Left: A picture of Midland Road Railway Station in Olney, around the 1950s.
Another feature Olney is well known for is the annual Pancake Race held on Shrove Tuesday, which dates back to 1445. The Olney Race is based on a tale that a housewife was in her kitchen making her pancakes on Shrove Tuesday when she heard the Church Bells ringing for the Shriving Service. Desperate not to be late she made a mad dash for the Church with her frying pan still in her hand. Moving on to 1950 the town of Liberal in Kansas USA read about the Olney Pancake Race tradition and decided to adopt the tradition themselves and then challenged Olney to an annual race with the fastest time from the two races declared the overall winner. Olney accepted the challenge and the two towns have competed each year ever since.
Left: A picture of some of the ladies approaching the finish line in the Pancake Race
Cherry Fair is an annual summertime event which is supported by many residents in the town. It is a traditional village style fete run by St Peter & St Paul’s Church, which takes place on the last Saturday in June. The next day a Duck Race, when hundreds of little yellow rubber ducks are launched from the weir bridge with the winner being the first duck to reach the main bridge. This is followed by a Raft Race with different categories of rafts needing to be paddled approximately 1.5 miles ending at the river steps in the Recreation Ground alongside an arena area, which contain a number of stalls and attractions.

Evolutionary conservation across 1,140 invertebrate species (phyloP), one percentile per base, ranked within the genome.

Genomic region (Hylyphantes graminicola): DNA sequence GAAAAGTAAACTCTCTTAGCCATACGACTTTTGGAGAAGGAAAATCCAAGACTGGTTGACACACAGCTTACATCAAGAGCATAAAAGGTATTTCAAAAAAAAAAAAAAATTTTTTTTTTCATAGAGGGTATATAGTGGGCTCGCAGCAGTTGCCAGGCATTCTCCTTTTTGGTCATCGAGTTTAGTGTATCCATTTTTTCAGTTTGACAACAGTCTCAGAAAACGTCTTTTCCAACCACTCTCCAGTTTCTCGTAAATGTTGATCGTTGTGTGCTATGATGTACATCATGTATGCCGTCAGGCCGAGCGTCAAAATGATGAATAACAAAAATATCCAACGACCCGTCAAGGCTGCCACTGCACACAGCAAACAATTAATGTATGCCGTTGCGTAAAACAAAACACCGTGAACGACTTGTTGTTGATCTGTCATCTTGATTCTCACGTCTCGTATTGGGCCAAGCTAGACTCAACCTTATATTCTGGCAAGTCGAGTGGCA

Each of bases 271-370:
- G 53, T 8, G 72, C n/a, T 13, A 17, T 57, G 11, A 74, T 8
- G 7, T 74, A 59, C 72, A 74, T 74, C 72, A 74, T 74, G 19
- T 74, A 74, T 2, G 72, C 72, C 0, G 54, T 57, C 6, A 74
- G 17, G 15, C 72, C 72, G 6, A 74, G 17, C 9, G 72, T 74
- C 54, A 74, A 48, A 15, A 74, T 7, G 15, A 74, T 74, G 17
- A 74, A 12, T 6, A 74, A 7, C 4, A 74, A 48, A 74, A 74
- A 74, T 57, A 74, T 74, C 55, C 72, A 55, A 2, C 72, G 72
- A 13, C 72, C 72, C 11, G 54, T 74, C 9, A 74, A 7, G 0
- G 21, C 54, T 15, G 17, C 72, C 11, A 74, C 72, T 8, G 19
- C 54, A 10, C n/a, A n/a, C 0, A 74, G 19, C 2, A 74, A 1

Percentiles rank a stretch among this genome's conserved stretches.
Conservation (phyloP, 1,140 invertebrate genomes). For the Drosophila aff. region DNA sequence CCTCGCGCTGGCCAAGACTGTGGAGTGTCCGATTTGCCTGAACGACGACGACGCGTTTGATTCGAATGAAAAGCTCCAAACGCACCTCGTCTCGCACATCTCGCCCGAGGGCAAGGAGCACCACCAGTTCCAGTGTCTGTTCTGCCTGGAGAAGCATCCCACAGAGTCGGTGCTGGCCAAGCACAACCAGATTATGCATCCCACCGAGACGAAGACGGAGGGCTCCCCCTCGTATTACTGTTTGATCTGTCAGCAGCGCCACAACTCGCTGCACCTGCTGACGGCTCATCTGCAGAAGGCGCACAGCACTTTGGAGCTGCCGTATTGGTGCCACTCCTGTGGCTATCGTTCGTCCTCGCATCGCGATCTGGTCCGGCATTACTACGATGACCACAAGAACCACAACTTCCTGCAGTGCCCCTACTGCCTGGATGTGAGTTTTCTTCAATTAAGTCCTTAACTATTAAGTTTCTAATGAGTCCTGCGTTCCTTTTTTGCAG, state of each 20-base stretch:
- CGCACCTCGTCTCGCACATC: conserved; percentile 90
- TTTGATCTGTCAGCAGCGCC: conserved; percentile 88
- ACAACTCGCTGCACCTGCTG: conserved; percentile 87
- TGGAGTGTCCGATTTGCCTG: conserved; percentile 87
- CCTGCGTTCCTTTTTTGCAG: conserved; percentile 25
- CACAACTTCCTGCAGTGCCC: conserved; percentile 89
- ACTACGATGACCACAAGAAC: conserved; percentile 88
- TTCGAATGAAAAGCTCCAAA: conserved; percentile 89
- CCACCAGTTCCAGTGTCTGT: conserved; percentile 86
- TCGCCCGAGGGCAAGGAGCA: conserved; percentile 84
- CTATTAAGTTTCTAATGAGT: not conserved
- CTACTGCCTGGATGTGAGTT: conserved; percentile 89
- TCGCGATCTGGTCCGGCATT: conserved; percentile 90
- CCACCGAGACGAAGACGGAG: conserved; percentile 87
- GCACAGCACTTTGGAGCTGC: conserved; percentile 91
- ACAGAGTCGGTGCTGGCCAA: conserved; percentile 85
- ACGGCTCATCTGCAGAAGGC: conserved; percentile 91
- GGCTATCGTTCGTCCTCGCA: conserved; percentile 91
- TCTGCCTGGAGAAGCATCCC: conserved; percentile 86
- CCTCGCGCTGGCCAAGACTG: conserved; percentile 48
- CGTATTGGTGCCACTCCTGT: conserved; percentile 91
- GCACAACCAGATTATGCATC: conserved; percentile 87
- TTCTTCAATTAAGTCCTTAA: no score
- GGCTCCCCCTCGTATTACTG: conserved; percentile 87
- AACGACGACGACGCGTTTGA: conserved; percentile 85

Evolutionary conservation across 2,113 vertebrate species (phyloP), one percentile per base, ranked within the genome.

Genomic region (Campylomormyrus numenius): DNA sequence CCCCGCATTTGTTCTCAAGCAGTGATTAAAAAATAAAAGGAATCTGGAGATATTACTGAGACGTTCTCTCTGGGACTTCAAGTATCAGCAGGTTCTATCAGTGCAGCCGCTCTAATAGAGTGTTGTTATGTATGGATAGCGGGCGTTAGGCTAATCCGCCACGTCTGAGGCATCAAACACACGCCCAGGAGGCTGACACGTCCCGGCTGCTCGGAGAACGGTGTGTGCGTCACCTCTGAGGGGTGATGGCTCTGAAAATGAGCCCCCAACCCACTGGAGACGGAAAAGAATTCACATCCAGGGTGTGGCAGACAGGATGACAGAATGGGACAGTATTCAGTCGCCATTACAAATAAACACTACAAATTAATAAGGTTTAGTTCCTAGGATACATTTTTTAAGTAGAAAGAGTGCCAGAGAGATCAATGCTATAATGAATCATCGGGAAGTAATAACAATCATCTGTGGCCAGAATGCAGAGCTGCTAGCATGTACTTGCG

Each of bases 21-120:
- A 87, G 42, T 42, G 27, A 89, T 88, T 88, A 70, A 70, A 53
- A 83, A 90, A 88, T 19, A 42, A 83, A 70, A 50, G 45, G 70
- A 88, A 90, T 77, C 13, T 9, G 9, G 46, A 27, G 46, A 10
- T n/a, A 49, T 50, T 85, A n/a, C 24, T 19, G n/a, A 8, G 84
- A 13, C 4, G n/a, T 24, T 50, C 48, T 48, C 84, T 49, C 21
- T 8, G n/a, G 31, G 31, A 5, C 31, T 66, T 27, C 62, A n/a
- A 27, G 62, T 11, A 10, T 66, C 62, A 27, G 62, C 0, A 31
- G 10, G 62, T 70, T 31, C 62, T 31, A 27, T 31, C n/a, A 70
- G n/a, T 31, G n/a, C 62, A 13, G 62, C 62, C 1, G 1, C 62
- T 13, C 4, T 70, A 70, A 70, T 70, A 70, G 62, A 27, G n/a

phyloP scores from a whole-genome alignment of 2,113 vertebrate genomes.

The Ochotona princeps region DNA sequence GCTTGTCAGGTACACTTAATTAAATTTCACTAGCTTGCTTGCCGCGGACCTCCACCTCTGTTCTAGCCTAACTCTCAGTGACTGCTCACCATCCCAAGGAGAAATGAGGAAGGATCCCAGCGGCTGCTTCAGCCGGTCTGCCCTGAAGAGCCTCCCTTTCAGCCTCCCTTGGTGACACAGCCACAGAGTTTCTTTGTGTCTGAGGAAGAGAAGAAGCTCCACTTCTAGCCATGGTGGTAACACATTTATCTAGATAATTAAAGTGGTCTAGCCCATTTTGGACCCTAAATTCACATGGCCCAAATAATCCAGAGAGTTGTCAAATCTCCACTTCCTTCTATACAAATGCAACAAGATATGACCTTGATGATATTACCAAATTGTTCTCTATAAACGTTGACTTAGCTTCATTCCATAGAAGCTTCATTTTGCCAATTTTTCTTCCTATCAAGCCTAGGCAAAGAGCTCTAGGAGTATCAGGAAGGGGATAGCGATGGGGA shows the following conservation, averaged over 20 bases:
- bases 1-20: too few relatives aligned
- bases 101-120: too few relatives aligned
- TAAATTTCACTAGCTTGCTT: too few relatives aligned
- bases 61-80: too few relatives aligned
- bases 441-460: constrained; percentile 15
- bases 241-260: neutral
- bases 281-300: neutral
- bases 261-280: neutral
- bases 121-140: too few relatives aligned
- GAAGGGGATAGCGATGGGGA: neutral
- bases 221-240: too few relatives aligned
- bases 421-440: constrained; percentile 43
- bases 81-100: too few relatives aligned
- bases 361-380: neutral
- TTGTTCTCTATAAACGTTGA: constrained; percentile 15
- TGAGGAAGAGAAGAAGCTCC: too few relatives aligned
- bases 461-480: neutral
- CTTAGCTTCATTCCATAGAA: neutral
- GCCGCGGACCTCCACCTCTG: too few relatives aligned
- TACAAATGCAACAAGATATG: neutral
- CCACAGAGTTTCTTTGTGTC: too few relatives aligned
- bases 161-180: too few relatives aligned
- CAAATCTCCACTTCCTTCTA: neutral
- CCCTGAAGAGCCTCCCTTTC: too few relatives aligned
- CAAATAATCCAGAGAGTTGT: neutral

Left: A Tug of War at the Cherry Fair Olney when the children take on the Rugby Club.
Probably the most popular day in Olney is a Sunday in early December called Dickens of a Christmas, which is organised by Olney Town Council. A variety of stalls and entertainment at a number of locations up and down the High Street, both indoors and outdoors, with participants dressed appropriately for the Dickens era brings thousands of people from near and far into the town.
Left: Dickens of a Christmas in Olney, with a reindeer of course…
Educationally we are fortunate to have an Infants School, a Middle School and a new Secondary School in the town. The Infants and Middle Schools both play an integral role within the community and participate in many of the town’s activities such as Cherry Fair, Dickens of a Christmas and The Pancake Race. The Secondary School has been built for youngsters from the age of 11 to 16 and opened for the 2007 summer term.
Left: A picture of school children in Olney.
I hope that gives you a thumbnail sketch of Olney’s historical background and life today in Olney. We all love our beautiful town and the Estate Agents down the High Street will be happy to see you if you feel you would like to come and live with us in our little English Oasis.
We hope you will visit Olney and enjoy your time with us.
Left: A picture of the Market Place in quieter times in Olney.